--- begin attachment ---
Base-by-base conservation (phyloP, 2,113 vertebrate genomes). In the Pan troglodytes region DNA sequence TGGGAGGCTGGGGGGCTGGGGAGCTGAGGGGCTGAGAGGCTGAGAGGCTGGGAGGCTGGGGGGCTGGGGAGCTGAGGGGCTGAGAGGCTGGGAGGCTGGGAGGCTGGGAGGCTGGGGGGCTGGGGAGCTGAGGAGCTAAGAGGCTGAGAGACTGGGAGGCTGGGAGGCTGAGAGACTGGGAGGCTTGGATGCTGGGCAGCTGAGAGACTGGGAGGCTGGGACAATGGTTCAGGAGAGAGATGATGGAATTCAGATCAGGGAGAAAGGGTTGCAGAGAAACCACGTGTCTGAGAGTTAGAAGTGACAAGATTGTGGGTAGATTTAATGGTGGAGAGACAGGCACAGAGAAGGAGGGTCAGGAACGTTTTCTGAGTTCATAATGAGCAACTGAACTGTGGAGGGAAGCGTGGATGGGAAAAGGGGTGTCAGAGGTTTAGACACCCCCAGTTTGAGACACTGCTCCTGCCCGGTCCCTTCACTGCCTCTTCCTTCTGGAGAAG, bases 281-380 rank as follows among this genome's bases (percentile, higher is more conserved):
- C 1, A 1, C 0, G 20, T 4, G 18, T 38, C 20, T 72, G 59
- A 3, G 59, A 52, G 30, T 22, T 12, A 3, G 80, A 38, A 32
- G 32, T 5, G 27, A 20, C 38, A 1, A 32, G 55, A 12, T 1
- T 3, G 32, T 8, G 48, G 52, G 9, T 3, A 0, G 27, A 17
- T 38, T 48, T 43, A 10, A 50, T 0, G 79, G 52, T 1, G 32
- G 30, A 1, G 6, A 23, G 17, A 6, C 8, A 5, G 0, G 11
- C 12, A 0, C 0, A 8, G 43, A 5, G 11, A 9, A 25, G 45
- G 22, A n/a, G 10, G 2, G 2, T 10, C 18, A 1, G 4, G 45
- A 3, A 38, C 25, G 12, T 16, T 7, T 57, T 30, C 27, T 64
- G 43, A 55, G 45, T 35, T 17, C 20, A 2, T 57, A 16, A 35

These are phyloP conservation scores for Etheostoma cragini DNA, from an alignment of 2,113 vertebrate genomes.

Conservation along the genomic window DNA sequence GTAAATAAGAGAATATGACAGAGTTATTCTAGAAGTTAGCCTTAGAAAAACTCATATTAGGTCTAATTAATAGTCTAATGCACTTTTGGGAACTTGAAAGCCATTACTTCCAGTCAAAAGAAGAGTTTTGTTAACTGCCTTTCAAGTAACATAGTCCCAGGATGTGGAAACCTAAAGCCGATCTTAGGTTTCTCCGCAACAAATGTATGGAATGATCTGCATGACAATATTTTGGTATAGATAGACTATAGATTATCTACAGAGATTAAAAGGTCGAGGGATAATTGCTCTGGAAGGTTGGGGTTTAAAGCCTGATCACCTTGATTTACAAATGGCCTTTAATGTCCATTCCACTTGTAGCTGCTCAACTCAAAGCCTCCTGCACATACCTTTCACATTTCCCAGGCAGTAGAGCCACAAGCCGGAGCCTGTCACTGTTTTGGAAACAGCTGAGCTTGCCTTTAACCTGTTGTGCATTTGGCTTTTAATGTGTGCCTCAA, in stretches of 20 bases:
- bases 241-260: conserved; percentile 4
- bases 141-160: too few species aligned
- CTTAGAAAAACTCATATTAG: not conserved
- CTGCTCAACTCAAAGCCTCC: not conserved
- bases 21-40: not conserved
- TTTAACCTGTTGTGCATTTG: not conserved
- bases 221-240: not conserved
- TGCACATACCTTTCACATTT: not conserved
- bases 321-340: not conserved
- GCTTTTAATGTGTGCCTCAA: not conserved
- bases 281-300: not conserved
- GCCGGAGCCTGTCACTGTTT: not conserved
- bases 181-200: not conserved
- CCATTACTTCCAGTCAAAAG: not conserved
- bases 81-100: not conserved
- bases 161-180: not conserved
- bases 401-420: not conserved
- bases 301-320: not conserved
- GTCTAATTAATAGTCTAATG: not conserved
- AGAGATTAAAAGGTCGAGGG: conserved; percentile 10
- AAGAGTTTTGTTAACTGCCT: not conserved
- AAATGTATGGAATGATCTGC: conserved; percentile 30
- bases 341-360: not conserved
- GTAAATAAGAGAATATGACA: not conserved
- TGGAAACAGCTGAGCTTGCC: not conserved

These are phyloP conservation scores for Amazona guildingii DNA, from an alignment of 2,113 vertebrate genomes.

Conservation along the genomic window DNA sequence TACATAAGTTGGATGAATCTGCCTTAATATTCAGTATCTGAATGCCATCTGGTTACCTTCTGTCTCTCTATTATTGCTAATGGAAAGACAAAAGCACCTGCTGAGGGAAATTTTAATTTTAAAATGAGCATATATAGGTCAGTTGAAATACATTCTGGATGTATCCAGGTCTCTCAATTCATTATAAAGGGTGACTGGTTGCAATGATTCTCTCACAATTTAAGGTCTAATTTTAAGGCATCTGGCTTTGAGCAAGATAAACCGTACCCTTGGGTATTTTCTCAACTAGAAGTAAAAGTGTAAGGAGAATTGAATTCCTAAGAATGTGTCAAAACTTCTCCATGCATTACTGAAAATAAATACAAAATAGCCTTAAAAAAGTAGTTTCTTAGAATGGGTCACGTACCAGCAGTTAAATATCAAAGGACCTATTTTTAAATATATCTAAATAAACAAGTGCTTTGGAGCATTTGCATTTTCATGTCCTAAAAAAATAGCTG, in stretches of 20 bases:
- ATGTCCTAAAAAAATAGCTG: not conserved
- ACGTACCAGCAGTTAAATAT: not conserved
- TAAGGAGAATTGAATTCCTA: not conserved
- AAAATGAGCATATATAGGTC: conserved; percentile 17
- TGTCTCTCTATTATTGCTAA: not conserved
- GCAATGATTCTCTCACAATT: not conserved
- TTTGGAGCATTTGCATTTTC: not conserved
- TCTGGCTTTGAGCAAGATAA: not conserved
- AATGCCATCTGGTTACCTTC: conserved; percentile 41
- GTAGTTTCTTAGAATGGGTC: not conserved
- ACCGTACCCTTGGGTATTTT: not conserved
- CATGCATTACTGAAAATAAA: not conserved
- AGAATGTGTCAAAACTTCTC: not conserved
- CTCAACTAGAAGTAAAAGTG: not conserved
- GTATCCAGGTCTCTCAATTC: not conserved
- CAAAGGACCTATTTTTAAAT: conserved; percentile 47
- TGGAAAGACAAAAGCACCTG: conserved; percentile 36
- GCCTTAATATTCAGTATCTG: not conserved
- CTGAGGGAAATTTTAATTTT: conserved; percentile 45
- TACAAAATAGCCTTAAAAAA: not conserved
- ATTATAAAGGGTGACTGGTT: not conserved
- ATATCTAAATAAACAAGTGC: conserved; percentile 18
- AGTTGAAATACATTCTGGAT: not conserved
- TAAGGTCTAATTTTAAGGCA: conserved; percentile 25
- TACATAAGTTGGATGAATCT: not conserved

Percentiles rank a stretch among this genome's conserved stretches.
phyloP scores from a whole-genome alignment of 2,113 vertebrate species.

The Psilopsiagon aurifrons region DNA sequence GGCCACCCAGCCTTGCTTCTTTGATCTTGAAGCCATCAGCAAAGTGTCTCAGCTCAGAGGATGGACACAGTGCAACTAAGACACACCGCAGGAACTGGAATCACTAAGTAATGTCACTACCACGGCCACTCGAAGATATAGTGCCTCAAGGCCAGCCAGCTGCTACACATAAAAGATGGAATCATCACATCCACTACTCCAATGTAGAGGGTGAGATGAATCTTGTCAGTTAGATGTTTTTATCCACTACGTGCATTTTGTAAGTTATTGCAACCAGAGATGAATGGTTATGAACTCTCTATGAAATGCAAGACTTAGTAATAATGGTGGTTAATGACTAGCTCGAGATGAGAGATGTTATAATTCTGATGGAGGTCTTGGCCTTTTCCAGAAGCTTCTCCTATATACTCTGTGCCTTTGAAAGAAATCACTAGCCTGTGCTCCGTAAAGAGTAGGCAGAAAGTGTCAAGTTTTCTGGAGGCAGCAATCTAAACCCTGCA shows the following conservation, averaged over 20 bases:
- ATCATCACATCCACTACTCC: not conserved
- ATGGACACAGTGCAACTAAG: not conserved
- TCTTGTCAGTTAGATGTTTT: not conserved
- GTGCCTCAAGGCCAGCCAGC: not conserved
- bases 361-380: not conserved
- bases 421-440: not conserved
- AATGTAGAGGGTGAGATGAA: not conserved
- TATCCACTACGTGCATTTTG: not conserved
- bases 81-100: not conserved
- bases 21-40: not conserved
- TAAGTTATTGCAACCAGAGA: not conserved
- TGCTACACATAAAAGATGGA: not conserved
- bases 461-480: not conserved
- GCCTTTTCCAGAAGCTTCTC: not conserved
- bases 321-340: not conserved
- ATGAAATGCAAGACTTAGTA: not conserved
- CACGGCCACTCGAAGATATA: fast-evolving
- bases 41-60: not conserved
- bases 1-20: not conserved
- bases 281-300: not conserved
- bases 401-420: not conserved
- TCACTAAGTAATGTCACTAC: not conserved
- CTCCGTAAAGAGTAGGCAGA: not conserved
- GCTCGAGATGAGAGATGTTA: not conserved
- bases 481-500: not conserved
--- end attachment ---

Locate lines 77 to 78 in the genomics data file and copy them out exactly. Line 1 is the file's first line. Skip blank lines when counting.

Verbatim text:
- bases 81-100: not conserved
- bases 21-40: not conserved